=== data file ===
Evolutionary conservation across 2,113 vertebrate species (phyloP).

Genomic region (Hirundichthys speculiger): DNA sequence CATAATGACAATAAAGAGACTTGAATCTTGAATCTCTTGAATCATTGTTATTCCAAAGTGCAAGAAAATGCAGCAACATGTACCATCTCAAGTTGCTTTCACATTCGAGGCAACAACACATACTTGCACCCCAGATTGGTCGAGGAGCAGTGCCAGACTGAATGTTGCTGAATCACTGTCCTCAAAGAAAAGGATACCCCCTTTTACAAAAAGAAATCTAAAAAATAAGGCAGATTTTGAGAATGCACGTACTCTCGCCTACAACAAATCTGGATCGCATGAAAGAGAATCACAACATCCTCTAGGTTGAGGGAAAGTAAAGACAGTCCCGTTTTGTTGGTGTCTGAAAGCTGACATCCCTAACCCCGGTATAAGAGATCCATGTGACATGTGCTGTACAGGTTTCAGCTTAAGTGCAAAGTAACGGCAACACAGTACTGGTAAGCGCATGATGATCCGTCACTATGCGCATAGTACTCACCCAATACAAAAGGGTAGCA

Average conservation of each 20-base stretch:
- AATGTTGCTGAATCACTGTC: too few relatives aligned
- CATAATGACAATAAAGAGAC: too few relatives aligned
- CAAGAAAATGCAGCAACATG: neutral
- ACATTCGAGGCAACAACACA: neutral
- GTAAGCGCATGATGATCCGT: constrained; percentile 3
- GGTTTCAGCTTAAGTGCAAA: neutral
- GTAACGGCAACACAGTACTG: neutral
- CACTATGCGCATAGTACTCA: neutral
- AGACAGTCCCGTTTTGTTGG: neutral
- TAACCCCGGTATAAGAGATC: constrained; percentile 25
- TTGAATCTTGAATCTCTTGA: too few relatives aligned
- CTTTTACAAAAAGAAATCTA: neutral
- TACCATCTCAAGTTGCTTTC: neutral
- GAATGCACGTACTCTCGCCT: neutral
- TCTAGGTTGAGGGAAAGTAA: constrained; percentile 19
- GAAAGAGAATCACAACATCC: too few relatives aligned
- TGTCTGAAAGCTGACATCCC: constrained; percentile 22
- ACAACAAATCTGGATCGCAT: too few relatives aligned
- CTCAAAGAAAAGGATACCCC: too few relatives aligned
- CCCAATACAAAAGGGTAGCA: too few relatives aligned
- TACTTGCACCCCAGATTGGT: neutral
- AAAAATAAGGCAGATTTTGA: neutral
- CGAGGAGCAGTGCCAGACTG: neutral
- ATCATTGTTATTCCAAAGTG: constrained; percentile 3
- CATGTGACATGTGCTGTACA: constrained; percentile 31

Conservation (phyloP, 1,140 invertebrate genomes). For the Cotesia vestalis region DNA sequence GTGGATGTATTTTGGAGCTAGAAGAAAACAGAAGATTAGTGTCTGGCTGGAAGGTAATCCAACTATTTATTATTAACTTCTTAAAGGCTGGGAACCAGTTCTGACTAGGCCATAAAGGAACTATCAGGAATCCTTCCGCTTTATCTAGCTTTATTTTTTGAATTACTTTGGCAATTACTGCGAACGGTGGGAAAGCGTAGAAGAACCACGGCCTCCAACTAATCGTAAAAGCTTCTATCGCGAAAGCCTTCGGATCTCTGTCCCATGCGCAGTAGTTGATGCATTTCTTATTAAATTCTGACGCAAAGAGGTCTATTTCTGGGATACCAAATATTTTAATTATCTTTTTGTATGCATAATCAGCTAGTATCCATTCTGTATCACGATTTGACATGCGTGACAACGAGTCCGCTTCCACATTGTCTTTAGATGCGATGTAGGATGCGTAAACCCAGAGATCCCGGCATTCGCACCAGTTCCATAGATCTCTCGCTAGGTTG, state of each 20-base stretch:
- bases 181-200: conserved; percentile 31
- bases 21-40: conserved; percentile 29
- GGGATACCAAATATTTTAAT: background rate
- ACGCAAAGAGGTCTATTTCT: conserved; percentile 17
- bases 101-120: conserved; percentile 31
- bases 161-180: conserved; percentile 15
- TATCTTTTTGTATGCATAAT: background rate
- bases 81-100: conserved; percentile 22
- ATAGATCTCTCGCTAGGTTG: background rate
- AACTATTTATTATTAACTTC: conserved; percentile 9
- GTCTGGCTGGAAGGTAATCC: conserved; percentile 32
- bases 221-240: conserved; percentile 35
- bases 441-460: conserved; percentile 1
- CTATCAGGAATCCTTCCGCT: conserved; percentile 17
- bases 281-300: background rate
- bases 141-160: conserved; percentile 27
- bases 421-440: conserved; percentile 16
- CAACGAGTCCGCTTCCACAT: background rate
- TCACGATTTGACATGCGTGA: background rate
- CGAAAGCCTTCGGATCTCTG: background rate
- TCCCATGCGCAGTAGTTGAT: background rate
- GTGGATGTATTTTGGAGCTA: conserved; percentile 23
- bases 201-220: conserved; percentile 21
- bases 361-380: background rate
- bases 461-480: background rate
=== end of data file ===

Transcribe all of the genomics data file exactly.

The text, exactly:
Evolutionary conservation across 2,113 vertebrate species (phyloP).

Genomic region (Hirundichthys speculiger): DNA sequence CATAATGACAATAAAGAGACTTGAATCTTGAATCTCTTGAATCATTGTTATTCCAAAGTGCAAGAAAATGCAGCAACATGTACCATCTCAAGTTGCTTTCACATTCGAGGCAACAACACATACTTGCACCCCAGATTGGTCGAGGAGCAGTGCCAGACTGAATGTTGCTGAATCACTGTCCTCAAAGAAAAGGATACCCCCTTTTACAAAAAGAAATCTAAAAAATAAGGCAGATTTTGAGAATGCACGTACTCTCGCCTACAACAAATCTGGATCGCATGAAAGAGAATCACAACATCCTCTAGGTTGAGGGAAAGTAAAGACAGTCCCGTTTTGTTGGTGTCTGAAAGCTGACATCCCTAACCCCGGTATAAGAGATCCATGTGACATGTGCTGTACAGGTTTCAGCTTAAGTGCAAAGTAACGGCAACACAGTACTGGTAAGCGCATGATGATCCGTCACTATGCGCATAGTACTCACCCAATACAAAAGGGTAGCA

Average conservation of each 20-base stretch:
- AATGTTGCTGAATCACTGTC: too few relatives aligned
- CATAATGACAATAAAGAGAC: too few relatives aligned
- CAAGAAAATGCAGCAACATG: neutral
- ACATTCGAGGCAACAACACA: neutral
- GTAAGCGCATGATGATCCGT: constrained; percentile 3
- GGTTTCAGCTTAAGTGCAAA: neutral
- GTAACGGCAACACAGTACTG: neutral
- CACTATGCGCATAGTACTCA: neutral
- AGACAGTCCCGTTTTGTTGG: neutral
- TAACCCCGGTATAAGAGATC: constrained; percentile 25
- TTGAATCTTGAATCTCTTGA: too few relatives aligned
- CTTTTACAAAAAGAAATCTA: neutral
- TACCATCTCAAGTTGCTTTC: neutral
- GAATGCACGTACTCTCGCCT: neutral
- TCTAGGTTGAGGGAAAGTAA: constrained; percentile 19
- GAAAGAGAATCACAACATCC: too few relatives aligned
- TGTCTGAAAGCTGACATCCC: constrained; percentile 22
- ACAACAAATCTGGATCGCAT: too few relatives aligned
- CTCAAAGAAAAGGATACCCC: too few relatives aligned
- CCCAATACAAAAGGGTAGCA: too few relatives aligned
- TACTTGCACCCCAGATTGGT: neutral
- AAAAATAAGGCAGATTTTGA: neutral
- CGAGGAGCAGTGCCAGACTG: neutral
- ATCATTGTTATTCCAAAGTG: constrained; percentile 3
- CATGTGACATGTGCTGTACA: constrained; percentile 31

Conservation (phyloP, 1,140 invertebrate genomes). For the Cotesia vestalis region DNA sequence GTGGATGTATTTTGGAGCTAGAAGAAAACAGAAGATTAGTGTCTGGCTGGAAGGTAATCCAACTATTTATTATTAACTTCTTAAAGGCTGGGAACCAGTTCTGACTAGGCCATAAAGGAACTATCAGGAATCCTTCCGCTTTATCTAGCTTTATTTTTTGAATTACTTTGGCAATTACTGCGAACGGTGGGAAAGCGTAGAAGAACCACGGCCTCCAACTAATCGTAAAAGCTTCTATCGCGAAAGCCTTCGGATCTCTGTCCCATGCGCAGTAGTTGATGCATTTCTTATTAAATTCTGACGCAAAGAGGTCTATTTCTGGGATACCAAATATTTTAATTATCTTTTTGTATGCATAATCAGCTAGTATCCATTCTGTATCACGATTTGACATGCGTGACAACGAGTCCGCTTCCACATTGTCTTTAGATGCGATGTAGGATGCGTAAACCCAGAGATCCCGGCATTCGCACCAGTTCCATAGATCTCTCGCTAGGTTG, state of each 20-base stretch:
- bases 181-200: conserved; percentile 31
- bases 21-40: conserved; percentile 29
- GGGATACCAAATATTTTAAT: background rate
- ACGCAAAGAGGTCTATTTCT: conserved; percentile 17
- bases 101-120: conserved; percentile 31
- bases 161-180: conserved; percentile 15
- TATCTTTTTGTATGCATAAT: background rate
- bases 81-100: conserved; percentile 22
- ATAGATCTCTCGCTAGGTTG: background rate
- AACTATTTATTATTAACTTC: conserved; percentile 9
- GTCTGGCTGGAAGGTAATCC: conserved; percentile 32
- bases 221-240: conserved; percentile 35
- bases 441-460: conserved; percentile 1
- CTATCAGGAATCCTTCCGCT: conserved; percentile 17
- bases 281-300: background rate
- bases 141-160: conserved; percentile 27
- bases 421-440: conserved; percentile 16
- CAACGAGTCCGCTTCCACAT: background rate
- TCACGATTTGACATGCGTGA: background rate
- CGAAAGCCTTCGGATCTCTG: background rate
- TCCCATGCGCAGTAGTTGAT: background rate
- GTGGATGTATTTTGGAGCTA: conserved; percentile 23
- bases 201-220: conserved; percentile 21
- bases 361-380: background rate
- bases 461-480: background rate